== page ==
Limited published literature is available on the effect of yeast culture supplementation on carcass and non-carcass characteristics. To our knowledge this is the first study to investigate the effect of yeast culture supplementation on dairy or beef calves in such details. Therefore, it is unfortunately difficult to interpret the present results. Higher values of some of the non-carcass component measurements for the yeast-treated calves (hide, head, rear and front feet and total offal) are reflected in lower cold carcass weights for those calves. In line with these results, other workers found no effect of yeast culture supplementation on carcass weights or dressing percentages of growing steers (Mir & Mir, 1994), buffalo calves (Basiony et al., 1998) and lambs (Kawas et al., 2007).

No differences were observed in any of the rib-eye dimension measurements (Table 5). Back-fat thickness (mm) over the M. Longissimus thoracis for yeast culture-treated calves was not significantly different from that of the control group. This could be attributed mainly to the similar growth and body weight gains obtained during the growing period. However, our results are in agreement with others, who reported no effect of yeast culture supplementation on the carcass traits of growing steers (Mir & Mir, 1994) and buffalo calves (Basiony et al., 1998).

The chemical composition measured in the total lean tissue of the longissimus muscle is also presented in Table 5. No differences were observed in chemical composition between both treatments. However, the lower protein content in the meat of the yeast culture-treated calves is probably an indication of an increased fat content of the muscle.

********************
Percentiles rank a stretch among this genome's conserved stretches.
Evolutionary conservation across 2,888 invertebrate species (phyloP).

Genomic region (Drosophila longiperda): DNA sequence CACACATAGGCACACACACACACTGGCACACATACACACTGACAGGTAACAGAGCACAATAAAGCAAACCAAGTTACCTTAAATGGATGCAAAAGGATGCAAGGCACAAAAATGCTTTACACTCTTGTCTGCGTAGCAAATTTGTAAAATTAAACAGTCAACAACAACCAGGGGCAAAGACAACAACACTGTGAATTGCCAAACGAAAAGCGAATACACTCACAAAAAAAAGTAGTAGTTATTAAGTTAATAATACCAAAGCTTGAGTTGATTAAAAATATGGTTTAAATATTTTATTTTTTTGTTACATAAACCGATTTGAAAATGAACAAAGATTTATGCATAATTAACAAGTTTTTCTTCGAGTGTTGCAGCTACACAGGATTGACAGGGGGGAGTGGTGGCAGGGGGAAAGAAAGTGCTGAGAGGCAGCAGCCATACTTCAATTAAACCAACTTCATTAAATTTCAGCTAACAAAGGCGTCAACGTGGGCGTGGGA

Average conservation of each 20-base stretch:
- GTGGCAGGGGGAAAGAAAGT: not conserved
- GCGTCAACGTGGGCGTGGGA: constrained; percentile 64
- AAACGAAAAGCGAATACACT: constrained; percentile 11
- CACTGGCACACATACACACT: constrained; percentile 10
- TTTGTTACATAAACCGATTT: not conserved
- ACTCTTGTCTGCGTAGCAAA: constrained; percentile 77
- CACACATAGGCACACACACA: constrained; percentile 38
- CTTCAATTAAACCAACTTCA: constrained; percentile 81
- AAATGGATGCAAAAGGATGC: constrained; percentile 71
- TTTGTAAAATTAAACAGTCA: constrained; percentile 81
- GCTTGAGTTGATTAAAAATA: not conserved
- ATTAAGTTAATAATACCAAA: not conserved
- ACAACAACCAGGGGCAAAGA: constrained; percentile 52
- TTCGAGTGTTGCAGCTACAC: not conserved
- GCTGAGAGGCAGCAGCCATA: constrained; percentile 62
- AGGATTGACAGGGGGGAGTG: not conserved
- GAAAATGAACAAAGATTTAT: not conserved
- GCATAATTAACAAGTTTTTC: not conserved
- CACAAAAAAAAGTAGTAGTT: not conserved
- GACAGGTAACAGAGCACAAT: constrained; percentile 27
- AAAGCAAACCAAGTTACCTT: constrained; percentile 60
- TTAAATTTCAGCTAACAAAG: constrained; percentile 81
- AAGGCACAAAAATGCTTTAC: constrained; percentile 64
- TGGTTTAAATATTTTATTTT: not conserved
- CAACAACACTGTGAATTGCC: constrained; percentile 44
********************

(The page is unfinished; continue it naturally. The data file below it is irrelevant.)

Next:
Least-squares means for meat quality characteristics of the longissimus muscle as influenced by yeast supplementation are presented in Table 6. Muscle pH values measured at 2 and 4 h post mortem were lower (P <0.05) for the calves fed the supplemented diet. However, muscle pH values measured at 7 and 24 h post mortem and after thawing, and muscle temperature values measured at 2, 4, 7 and 24 h post mortem and after thawing there were no differences between the two treatments. Better meat quality, especially meat tenderness, is correlated with the rate of decline in pH and muscle temperature with time (Purchas, 1990).